Re: Web Alarm API - idiomatic check

On Wed, May 8, 2013 at 10:54 AM, Marcos Caceres <> wrote:
> Hi,
> The SysApps WG would appreciate if the JS folks could take a look at:
> (it's nice and small, promise)
> And provide us some feedback on the idiomatic aspects (i.e., to make sure it isn't "another crap W3C API"™).
> A disclaimer: The API's name is terrible, we know that (should be called Web Cron or Web Scheduled Tasks or something less awful). We've tried to use Futures, but we are new to them.

I support WebCRON - for a useful subset of people it's
self-explanatory; for other people, it's a useful nonce word which
distinguishes it from anything else.

> Anyway, any/all, comments welcome.  If you want to file bugs directly (or see what bugs we have open):
> (

Okay, so the core API is alarms.add(), which creates a future which is
resolved at the specified time.  It's magic, because the futures are
managed by the system, and if the app isn't active when the future
resolves, the system will start the app with the future still present.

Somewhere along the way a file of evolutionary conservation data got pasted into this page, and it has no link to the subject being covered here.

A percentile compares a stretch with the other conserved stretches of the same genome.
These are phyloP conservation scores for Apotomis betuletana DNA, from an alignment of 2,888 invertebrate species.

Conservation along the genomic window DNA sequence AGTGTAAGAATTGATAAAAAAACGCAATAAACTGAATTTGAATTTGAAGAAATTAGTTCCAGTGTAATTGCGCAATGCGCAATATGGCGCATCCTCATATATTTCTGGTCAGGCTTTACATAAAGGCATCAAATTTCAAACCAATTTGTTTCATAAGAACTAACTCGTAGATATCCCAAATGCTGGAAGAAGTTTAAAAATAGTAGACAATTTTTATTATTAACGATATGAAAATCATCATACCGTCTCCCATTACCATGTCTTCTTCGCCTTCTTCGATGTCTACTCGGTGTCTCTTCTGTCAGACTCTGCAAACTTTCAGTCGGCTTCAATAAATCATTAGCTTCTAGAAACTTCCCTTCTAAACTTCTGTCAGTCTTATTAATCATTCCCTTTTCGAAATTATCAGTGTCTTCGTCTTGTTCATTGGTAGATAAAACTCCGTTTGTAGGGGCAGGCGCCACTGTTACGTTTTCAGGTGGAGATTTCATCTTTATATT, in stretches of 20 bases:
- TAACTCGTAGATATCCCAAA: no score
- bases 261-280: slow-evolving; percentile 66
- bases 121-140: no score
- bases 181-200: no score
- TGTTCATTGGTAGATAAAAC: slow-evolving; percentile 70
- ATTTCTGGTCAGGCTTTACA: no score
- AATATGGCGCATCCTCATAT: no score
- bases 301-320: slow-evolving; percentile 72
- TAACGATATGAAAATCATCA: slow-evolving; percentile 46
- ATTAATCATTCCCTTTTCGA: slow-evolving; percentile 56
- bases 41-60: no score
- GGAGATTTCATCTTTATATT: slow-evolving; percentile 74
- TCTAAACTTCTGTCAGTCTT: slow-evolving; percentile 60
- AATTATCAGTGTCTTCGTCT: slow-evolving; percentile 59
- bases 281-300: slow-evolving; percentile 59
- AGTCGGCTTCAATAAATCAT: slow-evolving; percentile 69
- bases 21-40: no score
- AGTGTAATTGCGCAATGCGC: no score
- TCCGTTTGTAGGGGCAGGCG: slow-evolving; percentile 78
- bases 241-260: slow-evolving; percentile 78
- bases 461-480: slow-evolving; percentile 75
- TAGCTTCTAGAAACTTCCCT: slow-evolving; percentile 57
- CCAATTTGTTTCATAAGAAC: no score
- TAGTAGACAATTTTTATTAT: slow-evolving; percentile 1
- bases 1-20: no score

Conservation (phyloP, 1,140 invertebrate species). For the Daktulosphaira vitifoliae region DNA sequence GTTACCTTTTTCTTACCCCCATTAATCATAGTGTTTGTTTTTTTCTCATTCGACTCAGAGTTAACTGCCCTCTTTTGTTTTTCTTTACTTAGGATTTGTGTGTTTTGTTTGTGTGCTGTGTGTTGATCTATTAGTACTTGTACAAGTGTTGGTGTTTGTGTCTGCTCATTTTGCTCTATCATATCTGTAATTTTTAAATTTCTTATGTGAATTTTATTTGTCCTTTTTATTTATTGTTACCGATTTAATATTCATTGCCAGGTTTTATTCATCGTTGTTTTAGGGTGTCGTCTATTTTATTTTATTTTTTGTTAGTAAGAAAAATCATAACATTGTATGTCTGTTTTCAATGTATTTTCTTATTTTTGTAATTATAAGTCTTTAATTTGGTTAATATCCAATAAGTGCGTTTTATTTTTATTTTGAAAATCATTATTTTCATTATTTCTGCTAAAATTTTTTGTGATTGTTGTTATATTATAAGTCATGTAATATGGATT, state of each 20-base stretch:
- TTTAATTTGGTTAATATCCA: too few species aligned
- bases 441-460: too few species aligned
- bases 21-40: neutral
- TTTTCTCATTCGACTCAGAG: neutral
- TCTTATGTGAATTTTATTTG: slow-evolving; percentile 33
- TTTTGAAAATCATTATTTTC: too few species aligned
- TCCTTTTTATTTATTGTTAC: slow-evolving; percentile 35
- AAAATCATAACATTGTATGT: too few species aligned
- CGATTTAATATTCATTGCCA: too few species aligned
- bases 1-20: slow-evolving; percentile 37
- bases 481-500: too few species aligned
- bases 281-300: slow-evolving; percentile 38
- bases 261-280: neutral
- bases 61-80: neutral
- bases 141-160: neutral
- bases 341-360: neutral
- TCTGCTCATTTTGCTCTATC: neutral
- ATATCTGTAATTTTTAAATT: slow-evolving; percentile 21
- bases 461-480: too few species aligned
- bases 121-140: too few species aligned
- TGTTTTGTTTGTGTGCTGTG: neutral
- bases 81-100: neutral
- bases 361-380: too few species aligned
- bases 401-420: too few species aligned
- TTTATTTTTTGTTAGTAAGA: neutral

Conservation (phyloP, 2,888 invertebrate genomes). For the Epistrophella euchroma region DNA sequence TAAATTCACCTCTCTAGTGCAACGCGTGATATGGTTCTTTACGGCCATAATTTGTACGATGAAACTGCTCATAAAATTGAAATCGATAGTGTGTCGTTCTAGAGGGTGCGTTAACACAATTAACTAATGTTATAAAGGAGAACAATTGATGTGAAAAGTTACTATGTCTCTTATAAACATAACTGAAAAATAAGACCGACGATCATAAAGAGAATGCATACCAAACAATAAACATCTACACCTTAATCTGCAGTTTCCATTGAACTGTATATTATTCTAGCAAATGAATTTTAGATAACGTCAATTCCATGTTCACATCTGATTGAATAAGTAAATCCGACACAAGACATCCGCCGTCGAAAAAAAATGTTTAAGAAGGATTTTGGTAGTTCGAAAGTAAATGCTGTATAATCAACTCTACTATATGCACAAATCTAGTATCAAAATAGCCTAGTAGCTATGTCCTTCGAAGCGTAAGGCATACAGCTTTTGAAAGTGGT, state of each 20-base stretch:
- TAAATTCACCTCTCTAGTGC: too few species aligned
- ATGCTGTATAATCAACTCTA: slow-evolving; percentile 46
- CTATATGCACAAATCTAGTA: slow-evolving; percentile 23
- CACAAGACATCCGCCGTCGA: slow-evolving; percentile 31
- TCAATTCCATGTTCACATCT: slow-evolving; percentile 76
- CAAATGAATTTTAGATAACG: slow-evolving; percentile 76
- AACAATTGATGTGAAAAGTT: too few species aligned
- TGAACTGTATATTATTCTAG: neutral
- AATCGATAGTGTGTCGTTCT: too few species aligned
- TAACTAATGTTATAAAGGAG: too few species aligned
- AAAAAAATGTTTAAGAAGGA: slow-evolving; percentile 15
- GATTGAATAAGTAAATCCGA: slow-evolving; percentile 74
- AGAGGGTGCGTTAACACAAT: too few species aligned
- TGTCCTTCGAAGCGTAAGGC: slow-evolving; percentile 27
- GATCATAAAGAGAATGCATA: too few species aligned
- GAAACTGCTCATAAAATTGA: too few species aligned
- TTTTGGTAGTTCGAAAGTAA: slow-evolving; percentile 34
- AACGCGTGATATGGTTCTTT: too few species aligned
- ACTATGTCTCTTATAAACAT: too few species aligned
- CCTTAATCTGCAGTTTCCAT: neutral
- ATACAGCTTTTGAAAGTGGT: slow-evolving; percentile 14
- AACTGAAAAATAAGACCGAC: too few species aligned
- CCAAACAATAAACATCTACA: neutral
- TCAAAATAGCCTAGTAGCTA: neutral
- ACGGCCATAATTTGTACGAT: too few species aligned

When an app goes down, how does this affect callbacks the system is
saving?  That is, since you're registering callbacks at some point,
the registered functions are capturing their surrounding lexical
state.  Does that get saved along with the callback when the app goes
down, so that if it gets restarted, the callbacks still have the same
lexical state as before?  I assume that the earlier event-based
version didn't have this issue, because the app would just register
its handlers on startup, and then receive the message with its
freshly-created callbacks.

Jake points out that you've now hidden *all* the information about the
alarm in the resolved future value, which means that it's impossible
to know what the alarm id is for cancelling until it's too late to
cancel it.  However, the setTimeout style of using ids to cancel
things was clumsy and bad in the first place.  What you really want
is, instead, a CancellableFuture, which we haven't defined quite yet,
but are discussing in public-script-coord.  That way you can cancel a
pending operation just using the future object directly.  This would
let you kill the .remove() function entirely.

Similarly, you could then kill .clear() if you wanted, as people could
just call getPendingAlarms().then(alarms=>alarms.forEach(x=>x.cancel()));

Why is getPendingAlarms() async?  Is that a required part of its
contract, because the information is stored somewhere that may be
slow?  If not, just have it return an array of alarms.


Received on Wednesday, 8 May 2013 19:08:41 UTC